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Both primary somatosensory cortex (S1) and secondary somatosensory cortex (S2) are commonly activated in heat pain studies. Evidence suggests that the nociceptive input into these regions at least partially underlies the perception of sensory fea- tures of pain (Coghill et al., 1999; Peyron et al., 1999; Bushnell et al., 1999; Chen et al., 2002). Anterior cingu- late (ACC) and insular (IC) cortices, both components of the limbic system, are activated during the majority of PET or fMRI studies of heat pain, and these regions have been implicated in the affective processing of pain (Rainville et al., 1997; Tolle et al., 1999; Fulbright et al., 2001). Prefrontal cortical areas, as well as parietal association areas, are also sometimes activated by heat pain and may be related to cognitive variables, such as memory or stimulus evaluation (Coghill et al., 1999; Strigo et al., 2003). Motor and pre-motor cortical areas are on occasion activated by heat pain, but these activa- tions are less reliable, suggesting they may be related to pain epiphenomena, such as suppression of movement or actual pain-evoked movements themselves.
Subcortical activations are also observed, most notably in thalamus (Th), basal ganglia, and cerebellum (eTable 1). Fig. 1 illustrates the brain regions most com- monly reported activated in pain studies.
Utilizing similar methodology, rCBF responses to a l-opioid agonist, remifentanil, were com- pared to that elicited by a placebo (Petrovic et al., 2002a). The two effects overlapped in terms of rCBF increases in dorsal ACC, suggesting that this brain region may be in- volved in placebo effects. Perhaps more notably, placebo responders showed responses to remifentanil that were more prominent than non-responders. These data suggest that the placebo effect on pain responses may be mediated by inter-individual variations in the ability to activate this neurotransmitter system, as hypothesized by others (Amanzio and Benedetti, 1999).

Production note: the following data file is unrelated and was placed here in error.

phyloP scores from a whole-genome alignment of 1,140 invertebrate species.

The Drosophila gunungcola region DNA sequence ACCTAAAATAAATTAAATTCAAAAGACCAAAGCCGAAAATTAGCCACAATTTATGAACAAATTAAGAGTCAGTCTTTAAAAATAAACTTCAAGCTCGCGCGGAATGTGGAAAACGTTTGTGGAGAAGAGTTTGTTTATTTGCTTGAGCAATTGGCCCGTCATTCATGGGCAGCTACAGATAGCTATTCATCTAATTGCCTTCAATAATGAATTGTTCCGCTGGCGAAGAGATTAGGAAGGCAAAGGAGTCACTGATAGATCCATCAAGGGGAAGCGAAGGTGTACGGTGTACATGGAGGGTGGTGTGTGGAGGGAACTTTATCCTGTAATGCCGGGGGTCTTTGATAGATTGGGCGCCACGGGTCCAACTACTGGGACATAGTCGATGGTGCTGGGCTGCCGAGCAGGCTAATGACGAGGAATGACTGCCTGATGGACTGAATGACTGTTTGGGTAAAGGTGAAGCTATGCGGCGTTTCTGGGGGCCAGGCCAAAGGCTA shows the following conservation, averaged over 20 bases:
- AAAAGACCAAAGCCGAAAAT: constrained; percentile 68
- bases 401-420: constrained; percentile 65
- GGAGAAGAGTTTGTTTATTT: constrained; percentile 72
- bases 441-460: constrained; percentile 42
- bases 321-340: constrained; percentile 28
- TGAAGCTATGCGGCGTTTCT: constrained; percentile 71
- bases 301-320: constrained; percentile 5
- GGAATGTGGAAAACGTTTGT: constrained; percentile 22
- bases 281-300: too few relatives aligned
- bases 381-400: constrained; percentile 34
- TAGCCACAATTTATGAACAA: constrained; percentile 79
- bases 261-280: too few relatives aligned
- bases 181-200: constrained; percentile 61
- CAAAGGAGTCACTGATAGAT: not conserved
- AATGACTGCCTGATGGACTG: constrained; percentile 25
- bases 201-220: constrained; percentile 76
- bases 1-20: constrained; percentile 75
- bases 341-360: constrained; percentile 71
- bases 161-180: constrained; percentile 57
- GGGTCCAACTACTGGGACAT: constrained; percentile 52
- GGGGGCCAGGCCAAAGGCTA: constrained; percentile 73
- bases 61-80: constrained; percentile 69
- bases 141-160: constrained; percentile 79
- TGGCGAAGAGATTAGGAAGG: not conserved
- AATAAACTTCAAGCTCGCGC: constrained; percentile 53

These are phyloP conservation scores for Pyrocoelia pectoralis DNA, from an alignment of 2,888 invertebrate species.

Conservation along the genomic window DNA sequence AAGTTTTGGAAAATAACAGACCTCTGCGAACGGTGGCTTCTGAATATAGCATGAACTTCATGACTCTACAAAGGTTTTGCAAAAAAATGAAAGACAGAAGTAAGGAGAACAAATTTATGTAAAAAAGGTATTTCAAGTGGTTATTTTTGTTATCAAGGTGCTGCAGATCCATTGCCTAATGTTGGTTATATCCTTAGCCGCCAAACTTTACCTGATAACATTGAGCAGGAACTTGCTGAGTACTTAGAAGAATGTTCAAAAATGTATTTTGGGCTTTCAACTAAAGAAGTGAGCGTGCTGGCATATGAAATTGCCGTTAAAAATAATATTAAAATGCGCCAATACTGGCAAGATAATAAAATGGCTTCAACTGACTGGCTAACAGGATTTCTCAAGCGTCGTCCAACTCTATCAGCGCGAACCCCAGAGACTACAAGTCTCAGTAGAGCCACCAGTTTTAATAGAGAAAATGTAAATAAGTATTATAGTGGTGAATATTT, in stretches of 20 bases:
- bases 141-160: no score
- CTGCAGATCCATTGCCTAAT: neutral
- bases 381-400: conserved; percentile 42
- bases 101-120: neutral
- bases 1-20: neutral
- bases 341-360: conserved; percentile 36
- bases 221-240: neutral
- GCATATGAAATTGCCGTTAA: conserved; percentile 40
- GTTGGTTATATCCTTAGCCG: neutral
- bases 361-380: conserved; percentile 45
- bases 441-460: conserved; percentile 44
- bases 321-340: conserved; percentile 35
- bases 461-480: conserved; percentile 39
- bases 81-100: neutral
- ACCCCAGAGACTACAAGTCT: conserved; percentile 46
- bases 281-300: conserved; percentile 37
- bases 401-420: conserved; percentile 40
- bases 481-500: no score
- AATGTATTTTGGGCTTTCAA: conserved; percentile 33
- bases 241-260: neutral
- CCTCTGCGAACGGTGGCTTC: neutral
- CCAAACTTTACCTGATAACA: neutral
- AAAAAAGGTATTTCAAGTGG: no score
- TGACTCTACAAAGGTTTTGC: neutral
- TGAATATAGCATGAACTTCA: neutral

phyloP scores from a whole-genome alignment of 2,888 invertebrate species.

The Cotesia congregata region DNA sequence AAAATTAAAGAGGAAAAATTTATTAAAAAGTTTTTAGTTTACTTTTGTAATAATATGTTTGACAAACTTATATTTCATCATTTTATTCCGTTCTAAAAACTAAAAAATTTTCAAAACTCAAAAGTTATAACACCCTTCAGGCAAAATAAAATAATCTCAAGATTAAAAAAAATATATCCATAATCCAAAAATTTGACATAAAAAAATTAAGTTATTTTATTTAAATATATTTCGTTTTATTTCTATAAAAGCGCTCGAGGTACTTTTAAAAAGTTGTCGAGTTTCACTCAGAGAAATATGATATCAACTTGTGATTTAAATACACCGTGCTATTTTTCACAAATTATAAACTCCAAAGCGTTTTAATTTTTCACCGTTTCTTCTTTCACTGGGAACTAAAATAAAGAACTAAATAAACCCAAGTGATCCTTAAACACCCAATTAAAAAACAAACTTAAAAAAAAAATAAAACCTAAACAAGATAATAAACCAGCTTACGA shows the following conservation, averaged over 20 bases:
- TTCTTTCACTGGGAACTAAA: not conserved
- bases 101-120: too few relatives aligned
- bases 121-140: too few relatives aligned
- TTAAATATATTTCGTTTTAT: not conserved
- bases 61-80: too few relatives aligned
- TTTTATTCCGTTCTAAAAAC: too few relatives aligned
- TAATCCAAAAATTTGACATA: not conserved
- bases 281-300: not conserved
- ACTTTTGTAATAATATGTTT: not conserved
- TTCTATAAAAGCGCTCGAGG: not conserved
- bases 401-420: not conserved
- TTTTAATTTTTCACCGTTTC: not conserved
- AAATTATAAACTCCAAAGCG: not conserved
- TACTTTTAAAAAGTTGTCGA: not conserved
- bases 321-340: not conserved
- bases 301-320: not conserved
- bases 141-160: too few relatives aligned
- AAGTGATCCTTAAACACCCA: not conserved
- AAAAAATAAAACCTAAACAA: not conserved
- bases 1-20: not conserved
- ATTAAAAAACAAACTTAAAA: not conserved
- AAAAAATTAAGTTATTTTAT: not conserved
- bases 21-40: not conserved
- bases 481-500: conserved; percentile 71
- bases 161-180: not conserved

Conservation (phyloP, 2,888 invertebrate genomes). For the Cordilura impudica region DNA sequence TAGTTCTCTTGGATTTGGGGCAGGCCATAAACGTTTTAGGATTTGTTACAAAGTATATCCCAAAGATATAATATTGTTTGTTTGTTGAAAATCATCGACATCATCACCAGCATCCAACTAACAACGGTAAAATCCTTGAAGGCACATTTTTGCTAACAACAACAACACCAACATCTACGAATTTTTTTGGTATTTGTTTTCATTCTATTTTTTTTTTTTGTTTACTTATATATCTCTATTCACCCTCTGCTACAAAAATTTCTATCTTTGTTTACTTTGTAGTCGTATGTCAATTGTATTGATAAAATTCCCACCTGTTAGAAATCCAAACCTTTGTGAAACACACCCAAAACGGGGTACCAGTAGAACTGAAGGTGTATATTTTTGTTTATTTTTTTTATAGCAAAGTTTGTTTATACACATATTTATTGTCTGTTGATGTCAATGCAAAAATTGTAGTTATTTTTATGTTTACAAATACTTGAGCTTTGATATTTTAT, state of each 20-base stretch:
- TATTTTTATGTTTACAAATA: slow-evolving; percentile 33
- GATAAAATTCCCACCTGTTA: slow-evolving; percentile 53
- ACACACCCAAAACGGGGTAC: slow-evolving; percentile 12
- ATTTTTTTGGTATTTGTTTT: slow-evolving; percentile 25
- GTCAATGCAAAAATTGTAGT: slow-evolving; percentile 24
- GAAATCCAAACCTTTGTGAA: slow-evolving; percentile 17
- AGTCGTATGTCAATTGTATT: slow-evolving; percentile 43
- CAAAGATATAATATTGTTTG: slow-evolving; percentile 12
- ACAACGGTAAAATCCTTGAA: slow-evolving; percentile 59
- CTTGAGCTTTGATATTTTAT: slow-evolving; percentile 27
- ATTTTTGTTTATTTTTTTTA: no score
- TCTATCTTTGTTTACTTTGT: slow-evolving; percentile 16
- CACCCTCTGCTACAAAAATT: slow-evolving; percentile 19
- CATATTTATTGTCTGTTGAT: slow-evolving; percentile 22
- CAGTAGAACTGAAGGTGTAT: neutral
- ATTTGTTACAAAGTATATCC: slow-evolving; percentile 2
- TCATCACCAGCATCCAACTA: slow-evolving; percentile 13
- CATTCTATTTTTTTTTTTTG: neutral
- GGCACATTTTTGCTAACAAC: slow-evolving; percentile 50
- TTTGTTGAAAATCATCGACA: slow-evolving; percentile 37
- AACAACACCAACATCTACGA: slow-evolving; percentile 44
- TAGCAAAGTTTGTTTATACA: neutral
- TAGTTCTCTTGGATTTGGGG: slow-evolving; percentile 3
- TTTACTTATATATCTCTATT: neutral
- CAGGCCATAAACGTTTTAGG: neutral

Another recent study demonstrated that thermal stimulation in com- plex regional pain syndrome (CRPS) patients gives rise to activity that closely matches that observed in normal subjects. However, this pattern changes dramatically when the ongoing pain of CRPS is isolated, by com- paring brain activity before and after sympathetic blocks that reduce the ongoing CRPS pain but do not change the thermal stimulus pain (Apkarian et al., 2001). Thus, there is no compelling evidence that examining brain responses to experimental painful stimuli can predict the pattern of brain responses in chronic clinical pain states.
Thus, we can assert that brain activity for pain in chronic clinical conditions is different from brain activity for acute painful stimuli in normal subjects. We add the caution that this does not imply that all clinical pain conditions have a homo- geneous underlying brain activity pattern. On the con- trary, most likely the patterns involving different clinical conditions are unique but with the current avail- able data we cannot test this at a meta-analysis level.
The brain imaging studies reviewed here indicate the cortical and sub-cortical substrate that underlies pain perception. Instead of locating a singular ‘‘pain center’’ in the brain, neuroimaging studies identify a network of somatosensory (S1, S2, IC), limbic (IC, ACC) and asso- ciative (PFC) structures receiving parallel inputs from multiple nociceptive pathways (Fig. 1). In contrast to touch, pain invokes an early activation of S2 and IC that may play a prominent role in sensory-discriminative functions of pain. The strong affective-motivational character of pain is exemplified by the participation of regions of the cingulate gyrus. The intensity and affec- tive quality of perceived pain is the net result of the interaction between ascending nociceptive inputs and antinociceptive controls. Dysregulations in the function of these networks may underlie vulnerability factors for the development of chronic pain and comorbid conditions.
Our analysis, in- stead, suggests that chronic pain conditions may be a reflection of decreased sensory processing and enhanced emotional/cognitive processing.